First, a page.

Three letter passed among our poets on April 3, 1846. Miss Barrett provides a comparison of her relative happiness before and after Browning:
"...I thought I was happier..happy, I thought, just because I was tranquil unto death...Do you know, I am glad..I could almost thank God..that Papa keeps so far from me..that he has given up coming in the evening..I could almost thank God. If he were affectionate, & made me, or let me, feel myself necessary to him,..how should I bear (even with reason on my side) to prepare to give him pain?... Ah, well! In any case I should have ended probably, in giving up all for you..I do not profess otherwise. I used to think I should if ever I loved anyone..& if the love of you is different from, it is greater than, anything preconceived..divined."
Next she described a conversation she had with Mrs. Jameson which must have amused her:
"She maintained that 'artisitical natures never learn wisdom from experience...that sorrow teaches them nothing..leaves no trace at all..that the mind is modified in no way by passion..suffering.' Which I disbelieve quite, & ventured to say on the other side, that although practically a man or woman might not be wiser, through perhaps the interception of a vivid apprehension of the present, which might put back the influence of the future over actions..yet that it was impossible for a self conscious nature (which all these artistic natures are) & a sensitive nature, not to receive some sort of modification from things suffered--'No'--she said 'they did not ! she had known & loved such--& they were like children, all of them,--essentially immature.' But she did not persuade me...Presently she will say of you and me..'Just see there!--she meant no harm, poor thing, I dare say--but she acts like a child!--And, for him, his is the imbecility of most regent genius..such as I am to live to see confessed imperial, or I die a disappointed woman' !
Do you hear?--I do, distinctly. You, in the meantime, are looking at the 'locks' just as poor Louis Seize did when they were preparing his guillotine....."
How wonderful that Mrs. Jameson was so blind to see what was before her. And how wonderful that Miss Barrett suddenly decided that the entire conversation was boring to death for her reader. More wit from the serious poet.
In the mean time Browning is penning his own letter that is so full of nonsense that I will not bother to transcribe it. He tells of two articles, in two different newspapers, on the same day. The Earl Compton was living in Rome and associating himself with 'young art' by wearing a 'distintive blouse and Louis II. hat with great flaps' reports one newspaper, while the the other reports, 'The Earl Compton..is of great fame in Rome as a Painter!' After which he discusses the relative merits of the aristocracy (not much). He concludes his epistle by essentially telling Miss Barrett that he has nothing to say in his daily letter.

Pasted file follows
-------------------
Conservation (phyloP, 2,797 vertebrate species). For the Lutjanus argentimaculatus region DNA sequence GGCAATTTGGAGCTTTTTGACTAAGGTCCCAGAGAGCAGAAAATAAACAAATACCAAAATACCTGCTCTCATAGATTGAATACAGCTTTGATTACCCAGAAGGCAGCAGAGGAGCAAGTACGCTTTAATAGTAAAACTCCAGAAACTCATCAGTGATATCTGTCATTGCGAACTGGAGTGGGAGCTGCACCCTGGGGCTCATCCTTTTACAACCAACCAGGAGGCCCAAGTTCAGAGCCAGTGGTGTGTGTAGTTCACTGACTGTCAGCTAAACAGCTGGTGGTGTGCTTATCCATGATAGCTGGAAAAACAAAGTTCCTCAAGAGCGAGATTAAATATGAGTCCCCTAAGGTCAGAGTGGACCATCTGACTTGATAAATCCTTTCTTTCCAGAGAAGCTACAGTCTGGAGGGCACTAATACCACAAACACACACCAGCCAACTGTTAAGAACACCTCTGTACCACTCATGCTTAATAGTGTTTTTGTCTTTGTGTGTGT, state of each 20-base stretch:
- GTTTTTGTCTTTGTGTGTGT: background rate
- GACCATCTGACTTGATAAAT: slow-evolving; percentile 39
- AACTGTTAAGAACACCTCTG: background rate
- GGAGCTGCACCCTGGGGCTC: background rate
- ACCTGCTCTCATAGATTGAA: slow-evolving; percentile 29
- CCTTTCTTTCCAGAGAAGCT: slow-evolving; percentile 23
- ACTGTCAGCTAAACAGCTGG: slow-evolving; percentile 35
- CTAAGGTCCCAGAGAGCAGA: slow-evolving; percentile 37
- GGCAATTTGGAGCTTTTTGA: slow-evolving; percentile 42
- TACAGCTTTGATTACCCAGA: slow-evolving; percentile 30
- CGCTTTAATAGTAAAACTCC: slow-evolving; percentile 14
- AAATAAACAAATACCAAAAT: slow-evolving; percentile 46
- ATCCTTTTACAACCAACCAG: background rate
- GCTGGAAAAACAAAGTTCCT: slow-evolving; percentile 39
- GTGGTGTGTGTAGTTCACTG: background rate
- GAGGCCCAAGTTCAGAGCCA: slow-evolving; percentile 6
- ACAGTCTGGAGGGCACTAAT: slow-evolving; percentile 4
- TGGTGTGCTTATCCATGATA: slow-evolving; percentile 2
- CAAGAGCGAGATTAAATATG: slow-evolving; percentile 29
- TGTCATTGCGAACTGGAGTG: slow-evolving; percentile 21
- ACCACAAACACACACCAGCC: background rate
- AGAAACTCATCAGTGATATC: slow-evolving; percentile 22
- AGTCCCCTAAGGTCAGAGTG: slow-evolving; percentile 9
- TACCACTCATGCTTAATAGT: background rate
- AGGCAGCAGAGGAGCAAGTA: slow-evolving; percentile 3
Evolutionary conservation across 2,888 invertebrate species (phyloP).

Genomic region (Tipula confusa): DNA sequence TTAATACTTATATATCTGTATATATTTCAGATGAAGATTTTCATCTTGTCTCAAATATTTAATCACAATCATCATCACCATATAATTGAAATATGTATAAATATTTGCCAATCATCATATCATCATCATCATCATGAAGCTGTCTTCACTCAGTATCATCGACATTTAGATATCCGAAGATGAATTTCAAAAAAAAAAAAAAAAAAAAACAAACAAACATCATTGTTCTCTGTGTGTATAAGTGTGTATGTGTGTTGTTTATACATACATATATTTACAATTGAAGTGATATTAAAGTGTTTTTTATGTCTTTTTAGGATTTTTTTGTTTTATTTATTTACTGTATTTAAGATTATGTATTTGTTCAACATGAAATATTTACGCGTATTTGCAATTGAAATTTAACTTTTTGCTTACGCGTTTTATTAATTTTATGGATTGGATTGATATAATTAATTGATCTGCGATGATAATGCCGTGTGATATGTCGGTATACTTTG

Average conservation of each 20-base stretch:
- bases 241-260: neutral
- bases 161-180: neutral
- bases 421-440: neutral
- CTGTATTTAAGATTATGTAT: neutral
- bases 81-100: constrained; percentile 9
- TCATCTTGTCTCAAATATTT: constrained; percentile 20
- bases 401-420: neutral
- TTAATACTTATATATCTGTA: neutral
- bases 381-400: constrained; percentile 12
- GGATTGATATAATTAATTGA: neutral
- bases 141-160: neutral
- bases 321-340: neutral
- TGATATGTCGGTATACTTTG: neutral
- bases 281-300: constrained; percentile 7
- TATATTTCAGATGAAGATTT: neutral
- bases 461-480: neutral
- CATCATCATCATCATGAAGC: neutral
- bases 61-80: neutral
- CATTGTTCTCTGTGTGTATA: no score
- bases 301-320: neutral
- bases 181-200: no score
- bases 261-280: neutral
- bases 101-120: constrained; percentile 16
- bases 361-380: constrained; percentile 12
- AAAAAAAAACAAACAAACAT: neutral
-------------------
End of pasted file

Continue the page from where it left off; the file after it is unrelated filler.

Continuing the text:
"...I have no note to guide me and half put into my mouth what I ought to say. So dear, dear Ba, goodbye! I very well know what this letter is worth..."
And yet, he has fulfilled his obligation and sent his daily letter. And she thought her letter would bore him!
And so, to praise him for sending a letter at all she spends her second letter of the day praising his silly letter by sending a pretty silly letter of her own in which she discusses her feelings on the aristocracy, republicanism, living simply on the continent and all the things that make a good stream of consciousness letter. She describes how she went downstairs and as she went back up Flush was so glad to see her that he almost knocked her down the stairs. And then she describes her visitor, a Mrs. Paine, who was apparently a fan and a reader of Greek:
"Do you know for the first five minutes, I repented quite? Dearest..she came just with the sort of face which a child might take to see a real, alive lioness at the Zoological Gardens...she just sate down on a chair, & stared...For my part, it was so unlike anything civilized I had ever been used to, that I felt as if my voice & breath went together. It would have saved me to be able to stare back again..but that was out of my power. So I endured..& after a pause ran violently down a steep place into some sort of conversation and in a little while, I was able to recognize that there was nothing worse than bad manners..ignorant manners..& that, for the rest, my antagonist was a young, pretty woman..(rather pretty)..enthusiastic & provincial, with a strong love for poetry & literature generally, loving Carlyle..& yourself, (could I hold out against that?) & telling me all her domestic happiness with a frankness which quite appeased me & prevented my being too tired..though she stayed two hours, and WASN'T YOU!"
That was a good letter day, full of silliness and nonsense and gossip in just the right meter.